Washington is "prepared to react" if Tehran launches an attack to mark the first anniversary of the killing of powerful Iranian General Qasem Soleimani, the head of US forces in the Middle East warned Sunday.
"We are prepared to defend ourselves, our friends and partners in the region, and we're prepared to react if necessary," General Kenneth McKenzie, who heads the U.S. Central Command (Centcom), told journalists.
He was touring the region weeks before the anniversary of the January 3, 2020, killing of Soleimani by a U.S. drone strike near the Baghdad airport.
"My assessment is we are in a very good position and we'll be prepared for anything the Iranians or their proxies acting for them might choose to do," McKenzie, a four-star marine general, told a small group of journalists in a telephone interview from an undisclosed location in the region.
The Centcom commander said he had recently visited Baghdad, where he met with the head of the anti-jihadist coalition, American General Paul Calvert, as well as the Iraqi army chief of staff, General Abdul Amir Yarallah.
McKenzie said he had also gone to Syria to meet with American forces deployed in the small southern base at Al-Tanf, near the border with Jordan and Iraq.
In an apparent sign of U.S. military leaders' concerns about Iranian intentions after Soleimani's killing, McKenzie's current tour was not announced in advance.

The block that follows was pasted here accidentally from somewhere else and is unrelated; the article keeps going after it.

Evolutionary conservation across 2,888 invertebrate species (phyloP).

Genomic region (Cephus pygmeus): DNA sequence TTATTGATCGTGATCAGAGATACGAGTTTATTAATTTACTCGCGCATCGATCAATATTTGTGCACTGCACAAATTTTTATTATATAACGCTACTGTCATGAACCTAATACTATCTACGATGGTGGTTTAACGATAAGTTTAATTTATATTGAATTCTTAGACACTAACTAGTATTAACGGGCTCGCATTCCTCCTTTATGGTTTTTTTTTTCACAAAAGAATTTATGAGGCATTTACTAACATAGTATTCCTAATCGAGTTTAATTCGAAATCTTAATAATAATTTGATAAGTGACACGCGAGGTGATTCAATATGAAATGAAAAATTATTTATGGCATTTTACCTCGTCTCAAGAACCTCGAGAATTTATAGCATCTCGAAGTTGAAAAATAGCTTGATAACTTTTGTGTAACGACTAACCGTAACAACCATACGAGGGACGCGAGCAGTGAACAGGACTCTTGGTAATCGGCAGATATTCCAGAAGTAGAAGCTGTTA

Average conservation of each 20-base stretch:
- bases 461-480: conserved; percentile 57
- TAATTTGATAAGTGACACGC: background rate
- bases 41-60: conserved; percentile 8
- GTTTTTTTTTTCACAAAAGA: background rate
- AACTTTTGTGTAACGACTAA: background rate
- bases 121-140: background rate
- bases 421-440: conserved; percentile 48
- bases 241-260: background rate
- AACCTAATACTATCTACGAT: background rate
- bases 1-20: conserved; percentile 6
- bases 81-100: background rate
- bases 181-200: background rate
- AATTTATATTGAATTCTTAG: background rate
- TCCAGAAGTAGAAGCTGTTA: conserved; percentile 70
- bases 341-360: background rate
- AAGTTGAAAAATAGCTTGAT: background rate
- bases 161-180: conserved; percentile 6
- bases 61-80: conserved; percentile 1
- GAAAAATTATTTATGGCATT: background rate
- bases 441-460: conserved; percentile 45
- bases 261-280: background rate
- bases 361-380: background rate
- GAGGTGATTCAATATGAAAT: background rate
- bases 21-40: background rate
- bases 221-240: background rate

Similarly, last week's visits by General Mark Milley, the chairman of the U.S. Joint Chiefs of Staff, to Qatar, Saudi Arabia, the United Arab Emirates, Israel and Afghanistan were kept secret until he had left the region.
"I talk to my commanders about it every day and I think we will be ready," McKenzie said.
Even as the U.S. Army continues troop withdrawals from Iraq and Afghanistan ordered by President Donald Trump -- with a goal of drawing down to 2,500 in each country by January 15 -- the Pentagon has substantially reinforced its posture around Iraq to dissuade Iran from launching any attack.
The aircraft carrier USS Nimitz has been patrolling Gulf waters since late November, and two American B-52 bombers recently overflew the region in a demonstration of strength clearly aimed at Iran and its allies.
Still, a volley of rockets exploded Sunday near the U.S. embassy in Baghdad, causing material damage but no casualties, according to Iraqi security forces.
It was the third attack on American military and diplomatic installations there since an indefinite truce was agreed with pro-Iranian groups in October.